New rules test for potential BTCC men
BTCC drivers will be required to pass a test on their knowledge of the regulations to allow them to compete in the series in future.
A new rule has been added this year that means drivers can be tested on the regulations at any time. They must get a 60 per cent pass rate to be allowed to race.
All 32 drivers were tested at Brands Hatch, and only 14 passed.
Series director Alan Gow said that random tests would take place over the year. If a driver fails, they have to resit the test until they achieve the 60 per cent pass rate and they can race.
The rule also applies to team managers too.
Spend any time in the company of ITV British Touring Car Championship commentator and 1992 tin-top champion Tim Harvey, and the subject of the dreaded track limits will be mentioned pretty quickly.
And, after Sunday morning’s opening Porsche Carrera Cup GB race at Brands Hatch, he was at it again after another penalty, one he had more of an interest in than usual.
The 2015 Porsche Carrera Cup GB champion Dan Cammish had just won the race on the road, only to suffer the wrath of the officials, who had deemed that he had strayed over the prescribed limits of the circuit too often.
The blazers handed Cammish a five-second penalty, which was enough to drop him behind Dino Zamparelli in the race results.
Harvey was fuming – but then he would be, he has helped Cammish in his career. It was natural that he would be on side with the champion, but I had to agree with the former BTCC man.
I have always been of the opinion that if a driver persistently breaks the rules, they know the penalty and they should accept it.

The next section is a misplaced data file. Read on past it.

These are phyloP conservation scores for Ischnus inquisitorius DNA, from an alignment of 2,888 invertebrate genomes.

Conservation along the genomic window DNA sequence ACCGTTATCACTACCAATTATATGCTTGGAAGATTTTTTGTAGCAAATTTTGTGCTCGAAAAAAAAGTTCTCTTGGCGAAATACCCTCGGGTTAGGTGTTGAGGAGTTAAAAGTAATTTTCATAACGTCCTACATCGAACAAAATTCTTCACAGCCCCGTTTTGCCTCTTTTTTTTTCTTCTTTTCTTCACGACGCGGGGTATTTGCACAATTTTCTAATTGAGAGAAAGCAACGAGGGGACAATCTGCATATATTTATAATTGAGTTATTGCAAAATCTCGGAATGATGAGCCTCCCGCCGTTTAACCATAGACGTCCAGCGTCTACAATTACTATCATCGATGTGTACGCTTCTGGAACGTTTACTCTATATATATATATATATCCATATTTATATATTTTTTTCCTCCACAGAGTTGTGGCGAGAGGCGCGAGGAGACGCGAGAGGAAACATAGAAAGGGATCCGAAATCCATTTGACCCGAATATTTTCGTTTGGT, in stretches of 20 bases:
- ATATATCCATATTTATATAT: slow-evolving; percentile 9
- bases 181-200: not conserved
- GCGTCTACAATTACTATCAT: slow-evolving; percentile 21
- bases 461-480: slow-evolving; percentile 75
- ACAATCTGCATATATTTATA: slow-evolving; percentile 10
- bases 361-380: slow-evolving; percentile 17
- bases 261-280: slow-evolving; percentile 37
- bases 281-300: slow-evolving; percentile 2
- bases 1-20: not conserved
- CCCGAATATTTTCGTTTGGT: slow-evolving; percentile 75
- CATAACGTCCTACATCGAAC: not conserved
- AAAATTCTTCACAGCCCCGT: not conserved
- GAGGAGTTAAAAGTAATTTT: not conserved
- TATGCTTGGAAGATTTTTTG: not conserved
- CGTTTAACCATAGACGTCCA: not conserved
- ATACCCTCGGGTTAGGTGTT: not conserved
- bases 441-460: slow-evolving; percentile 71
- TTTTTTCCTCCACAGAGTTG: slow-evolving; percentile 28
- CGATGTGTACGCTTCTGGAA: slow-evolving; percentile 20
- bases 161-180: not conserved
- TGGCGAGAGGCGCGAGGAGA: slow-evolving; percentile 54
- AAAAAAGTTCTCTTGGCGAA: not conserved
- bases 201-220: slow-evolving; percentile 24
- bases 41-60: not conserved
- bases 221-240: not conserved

And at Brands Hatch, it is harder to get away with any limits abuse than at any other circuit, because track owner Jonathan Palmer has installed pressure sensitive pads that give an immediate reading if a driver has pushed the boundaries too far.
But the censure that affected Cammish did not take in to account some pretty mitigating circumstances. During the race, several midfield collisions had made the Tarmac – which wasn’t exactly bone dry in the first place – extremely slippery indeed.
All kinds of fluids had been dropped on the exit of Druids and the entry to Graham Hill Bend and cars were skating off in all directions.
Cammish certainly wasn’t the only one who was caught out by the hazardous conditions, but he was the only one pinged for it...
Harvey’s problem, and mine too having watched a portion of the opening Porsche race from Graham Hill, was that there are no extenuating circumstances taken in to account when the track limits penalty is applied.
Cammish, who was furious when he stepped out of the car, has a right to feel hard done by. He did go on to win the second race later in the afternoon but the damage had already been done. Maybe a little bit of discretion needs to be employed in these decisions.